News Nosh 12.05.13

APN's daily news review from Israel

Thursday December 05, 2013


Quote of the day:

"I want a homeland that does not require the occupation of another people in order to maintain itself."
--Former Shin Bet chief Yuval Diskin slams the prime minister for putting Iranian nukes ahead of the Palestinian-Israeli conflict.**

Front Page News:


Yedioth Ahronoth


Israel Hayom


Peace Talk Highlights:
US Secretary of State John Kerry meets today with Israeli and Palestinian leaders to push forward peace talks just hours after an ex-Shin Bet chief said that the conflict with the Palestinians and not the Iranian nuclear issue was the biggest danger to Israel, making the top story in most Israeli newspapers. Expectations for progress in peace talks are low, but a senior Hamas official warned against negotiating at all with Israel because of the lack of balance of power between the sides.
**In a sharply worded address, former Shin Bet chief Yuval Diskin slammed Israeli Prime Minister Binyamin Netanyahu's policy on Iran, saying, "No Israeli-Palestinian peace deal poses a bigger existential threat than nuclear Iran." He called for an end to the occupation of the Palestinians, before it is impossible. Speaking Tuesday at the 10th anniversary of the Geneva Initiative, an unofficial proposal for peace by a private group of Israelis and Palestinians, Diskin said he "would like to know that our home here has clear borders, and that we're putting the sanctity of people before the sanctity of land. I want a homeland that does not require the occupation of another people in order to maintain itself... The most dangerous thing for the Palestinian society is that it has no future, it only has a past. The common future with us no longer exists." Barak Ravid also reported: Diskin also referred to remarks made by pro-settler Economy Minister Naftali Bennett, saying that "we mustn't relate to the Palestinian issue as shrapnel in our behind, because soon enough, in a single state for two peoples, they will start to ask - who is the shrapnel, and who is the behind? In such a state, the vision of a Jewish and democratic state will be lost and gone."
Netanyahu's aides spoke on his behalf telling reporters that Diskin is "frustrated" that Netanyahu didn't appoint him head of the Mossad, "sanctimonious" and "detached from reality." Interestingly, the pro-Netanyahu freebie, Israel Hayom newspaper, made the story only a small item on the front page.

Expectations that Kerry will have any success instilling new life into the peace talks are low. Kerry arrives with General John Allen and a 'security concept' for a final status agreement that the Americans hope will address Israel's security concerns. But, Ynet's Atilla Somfalvi writes that Israel is preparing for the option that Palestinian President Mahmoud Abbas will try to cause a break down in the negotiations after the release of the Palestinian prisoners. "One gets a sense that's all he cares about," an Israeli official said. "But Israel is not changing course. As long as there are talks we will meet our commitments to the Americans." 

The Palestinians say this is the last chance to save the peace talks and Palestinian negotiator Saeb Erekat, who recently resigned, urged Kerry to "work to save the talks, to work to stop the deterioration of the talks caused by Israel's continuing settlement activity and crimes committed in cold blood." Sixteen Palestinians and four Israelis have been killed since negotiations began in July and Israel has announced thousands of tenders for new settlement homes.
Meanwhile, senior Hamas official Mahmoud Zahar said that Fatah was responsible for any repercussions following renewed negotiations with Israel and warned against the continuation of negotiations because "the results are predetermined in favor of Israel in light of the balance of power." He added that "armed resistance" was the best way to achieve the Palestinian national goals," and he called on factions to unite and achieve reconciliation.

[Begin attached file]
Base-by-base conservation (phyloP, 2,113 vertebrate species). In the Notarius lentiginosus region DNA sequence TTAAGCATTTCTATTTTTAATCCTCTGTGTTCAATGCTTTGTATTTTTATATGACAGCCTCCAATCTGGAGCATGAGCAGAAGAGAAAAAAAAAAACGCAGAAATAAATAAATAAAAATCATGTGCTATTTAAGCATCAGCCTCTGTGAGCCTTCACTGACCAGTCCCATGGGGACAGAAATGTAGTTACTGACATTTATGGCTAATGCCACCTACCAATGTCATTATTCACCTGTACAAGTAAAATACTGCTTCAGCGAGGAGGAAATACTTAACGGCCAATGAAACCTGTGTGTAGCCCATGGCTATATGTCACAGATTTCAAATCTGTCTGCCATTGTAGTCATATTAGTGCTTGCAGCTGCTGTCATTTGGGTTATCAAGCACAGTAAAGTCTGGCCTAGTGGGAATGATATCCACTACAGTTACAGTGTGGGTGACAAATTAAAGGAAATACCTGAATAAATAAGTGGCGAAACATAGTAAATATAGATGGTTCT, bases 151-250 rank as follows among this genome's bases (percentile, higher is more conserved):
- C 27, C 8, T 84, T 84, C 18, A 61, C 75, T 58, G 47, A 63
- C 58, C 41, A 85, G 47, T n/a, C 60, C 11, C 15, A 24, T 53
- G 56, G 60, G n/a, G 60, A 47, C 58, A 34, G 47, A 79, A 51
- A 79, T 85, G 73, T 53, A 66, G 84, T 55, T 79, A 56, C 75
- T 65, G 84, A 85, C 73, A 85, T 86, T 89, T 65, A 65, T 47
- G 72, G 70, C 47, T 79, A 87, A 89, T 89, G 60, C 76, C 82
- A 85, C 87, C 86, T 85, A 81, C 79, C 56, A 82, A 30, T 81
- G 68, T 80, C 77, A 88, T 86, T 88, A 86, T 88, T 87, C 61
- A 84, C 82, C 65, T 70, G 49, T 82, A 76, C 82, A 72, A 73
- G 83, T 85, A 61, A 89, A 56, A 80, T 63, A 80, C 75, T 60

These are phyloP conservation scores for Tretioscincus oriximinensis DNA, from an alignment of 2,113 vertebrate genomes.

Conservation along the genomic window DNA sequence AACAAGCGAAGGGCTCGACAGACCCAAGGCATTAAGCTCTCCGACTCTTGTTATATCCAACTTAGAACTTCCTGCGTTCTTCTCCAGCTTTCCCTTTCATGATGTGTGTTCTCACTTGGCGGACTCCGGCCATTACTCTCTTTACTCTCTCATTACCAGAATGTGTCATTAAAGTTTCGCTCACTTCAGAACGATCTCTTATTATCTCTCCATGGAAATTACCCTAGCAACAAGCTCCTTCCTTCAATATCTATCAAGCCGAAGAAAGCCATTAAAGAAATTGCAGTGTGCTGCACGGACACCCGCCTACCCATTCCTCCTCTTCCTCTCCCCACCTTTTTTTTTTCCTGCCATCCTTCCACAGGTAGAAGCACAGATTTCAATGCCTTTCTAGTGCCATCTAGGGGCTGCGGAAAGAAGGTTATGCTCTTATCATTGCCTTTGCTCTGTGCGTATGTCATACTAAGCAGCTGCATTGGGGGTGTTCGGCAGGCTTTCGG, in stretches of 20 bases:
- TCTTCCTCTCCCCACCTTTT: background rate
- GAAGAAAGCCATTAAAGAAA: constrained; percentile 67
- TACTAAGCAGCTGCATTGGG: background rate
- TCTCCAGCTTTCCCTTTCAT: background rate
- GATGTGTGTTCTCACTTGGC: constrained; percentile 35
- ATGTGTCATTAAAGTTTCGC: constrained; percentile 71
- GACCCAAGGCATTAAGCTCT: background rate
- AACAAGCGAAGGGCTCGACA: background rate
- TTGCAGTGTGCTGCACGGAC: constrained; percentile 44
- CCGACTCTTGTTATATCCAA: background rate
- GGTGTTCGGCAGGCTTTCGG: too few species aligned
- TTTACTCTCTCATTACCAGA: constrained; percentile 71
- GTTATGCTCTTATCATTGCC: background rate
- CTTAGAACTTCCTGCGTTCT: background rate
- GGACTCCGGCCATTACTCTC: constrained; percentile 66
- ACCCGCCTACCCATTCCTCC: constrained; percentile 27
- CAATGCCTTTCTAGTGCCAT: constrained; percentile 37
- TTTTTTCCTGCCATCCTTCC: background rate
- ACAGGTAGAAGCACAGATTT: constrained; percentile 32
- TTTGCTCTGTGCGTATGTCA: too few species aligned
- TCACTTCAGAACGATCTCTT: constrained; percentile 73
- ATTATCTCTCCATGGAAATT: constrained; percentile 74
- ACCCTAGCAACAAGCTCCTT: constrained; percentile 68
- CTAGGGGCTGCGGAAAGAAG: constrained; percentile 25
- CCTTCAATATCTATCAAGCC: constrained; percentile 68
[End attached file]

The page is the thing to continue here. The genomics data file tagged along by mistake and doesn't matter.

Quick Hits:

  • Senior cop reprimanded for smacking Israeli Arab protester - Film of Nakba Day rally in 2011 debunks former deputy Galilee commander Cmdr. Kobi Bachar's claim of self-defense. (Haaretz)
  • Plot to ambush Jerusalem cars born of Jew hatred, police say - Police lift gag order over last Thursday's stone-throwing attack on Jerusalem car that resulted in serious injuries to an infant girl, announcing five arrests. After seeing injuries to infant girl, suspects devise alibi. (Israel Hayom)
  • Israeli army hopes to reduce arrest of Ethiopian soldiers by 15 percent - Soldiers of Ethiopian origin comprise just 3 percent of army personnel, but they constitute 13 percent of the population in military prisons; goal is part of greater plan to support community. (Haaretz)
  • Soldier, you entered the (Palestinian) territories off-duty? You're getting a criminal file - IDF decided to worsen punishments following numerous incidents of soldiers who entered the Territories: 40 were caught in the last three years. IDF fears they will be kidnapped to be used as bargaining chips. (Yedioth, p. 16/Ynet)
  • IDF to pull plug on weapons quality testing - Reorganization planned for the military's Quality Assurance Unit will see half its personnel dismissed. IDF plans to leave quality assurance testing performed on tanks, armored personnel carriers and munitions up to manufacturers and suppliers. (Israel Hayom)
  • Israel to simulate chemical attack by suicide bomber - Defense Ministry says next week's drill was planned long ago, and is not linked to any specific event. (Haaretz)
  • The most popular course among terrorists: Genocide - Studies for terrorists in prison were discontinued in 2011. Now, a security prisoner petitioned the High Court to allow him to learn. The state in its response will present the popular course, based on a Knesset report prepared at the request of Likud MK Miri Regev. According to the Open University, one of the purposes of the course is to "Stimulate the students' sensitivity to this aspect of humanity and encourage personal introspection on the subject." The other most popular courses: Democracy and dictatorship, History of the Middle East in modern times, Intro to Islam, and Intro to political thought. (Maariv/NRG Hebrew)
  • Historical precedent: The victims defeated Iran in the courtroom - Good news for families of victims of Hamas suicide attack on Ben-Yehuda St. in Jersalem in 1997: After 10 years in a US Federal court, the families, represented by Shurat Hadin legal council, defeated the Iranian Ministry of Defense - and won more than $9 million of frozen Iranian assets. (Yedioth, p. 3)